Here are some journal prompts for motivation, which aim to not only motivate you to reach your goals, but get inspired by your own achievements, as well as others.
To use these journal prompts, simply pick one or two and write about them in your journal.
You can either pick a prompt that resonates with you, or go down the list in order – it’s totally up to you – but try not to spend too long on each prompt.
The key to being consistent with journaling is doing it little and often to that you don’t burn out, and it doesn’t feel like a chore.
- What does “being motivated” mean to you? What would that look like in your life? How does it specifically apply to you and your goals?
- Write about a day in the life of you living your dream life? What does your dream life look like?
- Who is one person you really look up to? What is it about them that you admire?
- What type of people inspire you? Who do you wish to be more like and why?
- What are three long-term goals you want to achieve?
- Break one of your long-term goals down into manageable, yearly, monthly and weekly goals.
- What’s one small goal you can smash today to help you work towards your long-term goals?
- What are five things you’re grateful for?
- Write about a problem you’ve overcome.
- What is your life’s purpose?
- Do you struggle with procrastination? When do you tend to procrastinate most?
- What’s one thing you can do to prevent procrastination? What usually helps you find the motivation to get stuff done? Is there a way you can incorporate this into your daily routine?
- Have you ever been burnt out? What does burn-out feel like to you? How does it present itself?
- How do you prevent burn-out? What self-care activities can you do to stop burning out?
- Write about a big goal you’ve achieved.
- What’s one small goal that you’ve achieved today?
- How does achieving your goals make you feel?
- What’s one habit that you have that you know probably hampers your productivity and motivation?
- What’s something you can do for your mental health today?
- Write about a time in your life when you were really motivated, if only for a minute. What can you learn from this? What made you so motivated?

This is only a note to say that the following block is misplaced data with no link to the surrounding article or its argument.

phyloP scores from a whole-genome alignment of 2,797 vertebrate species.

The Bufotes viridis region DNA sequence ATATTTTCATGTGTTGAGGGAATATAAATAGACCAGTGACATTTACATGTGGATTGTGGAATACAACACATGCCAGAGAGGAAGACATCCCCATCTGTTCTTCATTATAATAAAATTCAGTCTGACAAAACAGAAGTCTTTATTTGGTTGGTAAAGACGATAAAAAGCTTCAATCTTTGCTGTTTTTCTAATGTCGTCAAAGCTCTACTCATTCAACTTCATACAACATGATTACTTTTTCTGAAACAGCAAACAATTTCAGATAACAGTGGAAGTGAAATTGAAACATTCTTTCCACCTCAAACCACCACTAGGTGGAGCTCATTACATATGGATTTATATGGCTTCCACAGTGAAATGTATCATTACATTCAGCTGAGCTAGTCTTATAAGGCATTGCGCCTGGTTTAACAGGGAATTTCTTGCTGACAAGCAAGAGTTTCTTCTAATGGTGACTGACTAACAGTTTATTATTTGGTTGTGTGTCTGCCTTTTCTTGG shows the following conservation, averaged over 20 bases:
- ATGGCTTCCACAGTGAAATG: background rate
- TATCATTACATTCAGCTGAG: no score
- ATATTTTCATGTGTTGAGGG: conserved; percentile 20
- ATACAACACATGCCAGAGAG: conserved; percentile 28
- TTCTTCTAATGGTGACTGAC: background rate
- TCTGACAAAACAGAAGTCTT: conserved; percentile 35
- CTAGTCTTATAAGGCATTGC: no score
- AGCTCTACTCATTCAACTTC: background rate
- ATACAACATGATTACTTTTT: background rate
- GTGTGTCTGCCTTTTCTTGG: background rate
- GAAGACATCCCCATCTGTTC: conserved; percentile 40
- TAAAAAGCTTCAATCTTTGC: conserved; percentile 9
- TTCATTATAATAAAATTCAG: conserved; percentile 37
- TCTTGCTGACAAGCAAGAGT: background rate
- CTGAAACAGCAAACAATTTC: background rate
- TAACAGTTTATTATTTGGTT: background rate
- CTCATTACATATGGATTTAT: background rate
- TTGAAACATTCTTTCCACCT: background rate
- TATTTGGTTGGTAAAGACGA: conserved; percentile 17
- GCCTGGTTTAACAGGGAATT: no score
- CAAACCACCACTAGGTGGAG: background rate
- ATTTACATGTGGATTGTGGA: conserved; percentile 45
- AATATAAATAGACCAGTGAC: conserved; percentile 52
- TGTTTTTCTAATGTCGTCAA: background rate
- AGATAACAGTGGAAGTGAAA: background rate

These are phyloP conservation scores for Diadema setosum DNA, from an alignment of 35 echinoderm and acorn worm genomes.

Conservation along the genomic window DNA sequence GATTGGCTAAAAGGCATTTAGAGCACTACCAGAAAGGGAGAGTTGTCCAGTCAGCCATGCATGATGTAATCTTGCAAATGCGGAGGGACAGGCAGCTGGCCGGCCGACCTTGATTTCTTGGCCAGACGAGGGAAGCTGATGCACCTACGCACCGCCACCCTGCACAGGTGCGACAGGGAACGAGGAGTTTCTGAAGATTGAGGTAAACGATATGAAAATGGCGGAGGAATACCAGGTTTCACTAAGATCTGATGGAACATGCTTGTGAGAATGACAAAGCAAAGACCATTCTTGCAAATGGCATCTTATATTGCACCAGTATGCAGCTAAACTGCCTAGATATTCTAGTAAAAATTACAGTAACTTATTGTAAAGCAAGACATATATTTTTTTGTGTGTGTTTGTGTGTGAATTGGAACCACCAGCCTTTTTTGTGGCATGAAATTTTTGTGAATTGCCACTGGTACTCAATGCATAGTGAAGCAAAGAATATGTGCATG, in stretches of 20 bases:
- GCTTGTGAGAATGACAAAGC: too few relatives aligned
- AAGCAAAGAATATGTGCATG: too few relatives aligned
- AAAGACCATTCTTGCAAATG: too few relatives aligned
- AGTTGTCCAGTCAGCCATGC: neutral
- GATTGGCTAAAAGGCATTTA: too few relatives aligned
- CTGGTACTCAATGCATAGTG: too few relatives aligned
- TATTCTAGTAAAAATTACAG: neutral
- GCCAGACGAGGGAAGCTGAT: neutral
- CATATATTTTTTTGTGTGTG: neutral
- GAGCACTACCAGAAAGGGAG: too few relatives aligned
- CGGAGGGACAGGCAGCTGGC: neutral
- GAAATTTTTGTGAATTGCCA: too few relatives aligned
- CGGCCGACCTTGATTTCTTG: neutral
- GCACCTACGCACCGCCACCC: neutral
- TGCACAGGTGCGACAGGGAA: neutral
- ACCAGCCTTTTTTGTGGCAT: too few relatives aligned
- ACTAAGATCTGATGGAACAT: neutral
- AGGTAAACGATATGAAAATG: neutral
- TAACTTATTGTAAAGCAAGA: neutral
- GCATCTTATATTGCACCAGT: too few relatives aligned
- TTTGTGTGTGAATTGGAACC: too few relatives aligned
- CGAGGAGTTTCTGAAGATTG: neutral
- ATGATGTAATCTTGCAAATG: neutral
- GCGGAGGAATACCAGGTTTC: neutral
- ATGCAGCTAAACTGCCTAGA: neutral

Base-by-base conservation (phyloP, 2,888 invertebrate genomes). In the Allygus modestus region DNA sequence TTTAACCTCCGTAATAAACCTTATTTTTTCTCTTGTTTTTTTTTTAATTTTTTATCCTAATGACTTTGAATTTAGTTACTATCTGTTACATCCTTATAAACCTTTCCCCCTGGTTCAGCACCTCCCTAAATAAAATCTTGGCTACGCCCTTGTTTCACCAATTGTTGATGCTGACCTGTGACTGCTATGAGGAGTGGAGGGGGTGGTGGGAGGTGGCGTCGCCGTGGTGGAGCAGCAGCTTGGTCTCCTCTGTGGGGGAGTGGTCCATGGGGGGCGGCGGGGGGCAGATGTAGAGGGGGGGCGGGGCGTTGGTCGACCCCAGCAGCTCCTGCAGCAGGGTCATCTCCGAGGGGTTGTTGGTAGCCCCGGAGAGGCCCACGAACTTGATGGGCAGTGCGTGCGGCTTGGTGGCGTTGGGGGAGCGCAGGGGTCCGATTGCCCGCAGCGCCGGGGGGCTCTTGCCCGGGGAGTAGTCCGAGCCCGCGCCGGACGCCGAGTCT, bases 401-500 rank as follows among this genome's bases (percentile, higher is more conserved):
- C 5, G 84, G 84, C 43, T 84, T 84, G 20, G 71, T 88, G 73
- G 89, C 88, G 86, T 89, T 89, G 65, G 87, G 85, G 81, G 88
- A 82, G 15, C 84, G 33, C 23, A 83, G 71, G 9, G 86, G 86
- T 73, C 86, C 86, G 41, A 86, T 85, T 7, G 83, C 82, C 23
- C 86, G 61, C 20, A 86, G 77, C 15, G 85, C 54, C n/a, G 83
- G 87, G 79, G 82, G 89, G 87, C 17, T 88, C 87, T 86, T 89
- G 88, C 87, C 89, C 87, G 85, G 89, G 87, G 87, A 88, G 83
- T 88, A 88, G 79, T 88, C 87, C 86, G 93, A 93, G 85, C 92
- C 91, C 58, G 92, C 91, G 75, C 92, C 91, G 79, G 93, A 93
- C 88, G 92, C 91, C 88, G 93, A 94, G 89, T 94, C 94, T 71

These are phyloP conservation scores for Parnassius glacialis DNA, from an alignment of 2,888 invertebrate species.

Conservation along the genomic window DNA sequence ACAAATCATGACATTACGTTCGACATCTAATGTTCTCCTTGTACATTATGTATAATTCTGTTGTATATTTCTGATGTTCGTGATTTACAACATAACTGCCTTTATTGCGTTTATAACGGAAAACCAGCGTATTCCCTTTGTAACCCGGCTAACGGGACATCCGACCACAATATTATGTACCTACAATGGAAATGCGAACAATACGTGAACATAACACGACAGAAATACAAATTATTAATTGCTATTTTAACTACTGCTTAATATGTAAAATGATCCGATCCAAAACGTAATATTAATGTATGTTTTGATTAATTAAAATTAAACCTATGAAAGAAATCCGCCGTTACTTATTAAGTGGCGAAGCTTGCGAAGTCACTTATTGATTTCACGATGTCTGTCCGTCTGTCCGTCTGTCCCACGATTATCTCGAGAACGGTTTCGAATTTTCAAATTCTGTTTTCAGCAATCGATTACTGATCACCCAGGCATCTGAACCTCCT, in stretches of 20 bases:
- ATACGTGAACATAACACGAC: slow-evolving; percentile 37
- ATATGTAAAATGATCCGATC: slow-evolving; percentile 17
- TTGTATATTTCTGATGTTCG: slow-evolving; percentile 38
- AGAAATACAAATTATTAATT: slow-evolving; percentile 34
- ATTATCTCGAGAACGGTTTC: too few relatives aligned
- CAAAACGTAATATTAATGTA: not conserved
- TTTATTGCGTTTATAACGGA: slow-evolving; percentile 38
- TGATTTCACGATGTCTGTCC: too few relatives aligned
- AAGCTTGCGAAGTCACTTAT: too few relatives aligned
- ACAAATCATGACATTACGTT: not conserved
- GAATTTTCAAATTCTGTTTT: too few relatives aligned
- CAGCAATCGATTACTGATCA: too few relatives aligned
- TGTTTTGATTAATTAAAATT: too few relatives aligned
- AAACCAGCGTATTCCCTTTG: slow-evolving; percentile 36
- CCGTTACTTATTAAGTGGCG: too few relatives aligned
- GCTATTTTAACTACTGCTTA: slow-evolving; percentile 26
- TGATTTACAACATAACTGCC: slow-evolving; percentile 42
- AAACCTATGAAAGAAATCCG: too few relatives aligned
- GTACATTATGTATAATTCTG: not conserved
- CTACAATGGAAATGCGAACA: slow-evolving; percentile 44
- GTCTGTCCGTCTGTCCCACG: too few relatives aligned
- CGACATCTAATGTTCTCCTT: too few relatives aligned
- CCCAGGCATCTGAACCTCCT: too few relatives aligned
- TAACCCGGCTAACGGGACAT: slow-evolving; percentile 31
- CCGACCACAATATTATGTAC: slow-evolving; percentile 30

- What song or genre of music motivates you? Why do you think this is? Try listening to a song that makes you feel motivated now and write about how you feel.
- What fictional character do admire and wish to be more like? What’s your favourite movie? Why?
- How do you like to spend your days/time off?
- What do you think other people think of you? Does this differ from how you see yourself?
- What does ‘success’ mean to you? How do you define it?
- Think about your long-term goals for life. How many of these are your goals because YOU want them to be, and how many are goals that society has conditioned you to believe you want, if any? Does this change any of them?
- Imagine your teenage-self is standing in front of you. What would you tell them?
- Where do you see yourself in five years? Where do you want to be?
- Are you happy with what you’ve achieved in life so far? How do your accomplishments make you feel?
- Write about a painful time in your life. How did you get through it? How has it changed you as a person?
(Check out my Journal Prompt Library for 750+ journal prompts to help you transform your mindset all in one place.)
How to boost motivation
In addition to journaling, there are a few others ways you can boost motivation.
- Find a mentor or someone that you look up to that can guide and encourage you in a way that doesn’t put unhelpful pressure on your shoulders
- Improve your mental health through a type of exercise that you actually enjoy and don’t dread
- Practise self-care
- Boost self-esteem through positive affirmations
- Make a vision board
- Surround yourself with people who inspire and uplift you
- Read motivational books
- Visualisation – visualise your goals and what life would look like once you’ve achieved them
- Focus on and appreciate what you’ve already achieved
- Take regular breaks and time off to avoid burn-out
- Research different methods of productivity – like the Pomodoro Technique – and find what works best for you
- Break down your work into bitesize chunks; I find that working little and often really helps me be productive without feeling burnt-out
Alongside journaling, these are great ways to boost motivation.
However, what I also want you to take away from this post is that it’s okay to lack motivation sometimes. Most of us do, especially those of us who struggle with their mental health. Even if you don’t, it’s still totally normal to not want to smash goals every single minute of every day.
My most important tip to boost motivation long-term is to give yourself permission to rest. Set aside time to do nothing and just exist. Rest.
This may sound counter-intuitive, but even the most motivated person in the world can’t be ‘on’ all the time or you’ll get burnt out.
Burn-out is one of the biggest motivation-killers and, if you can avoid that by practising self-care, resting, and setting simplified, bite-sized goals that don’t overwhelm you, you’re winning.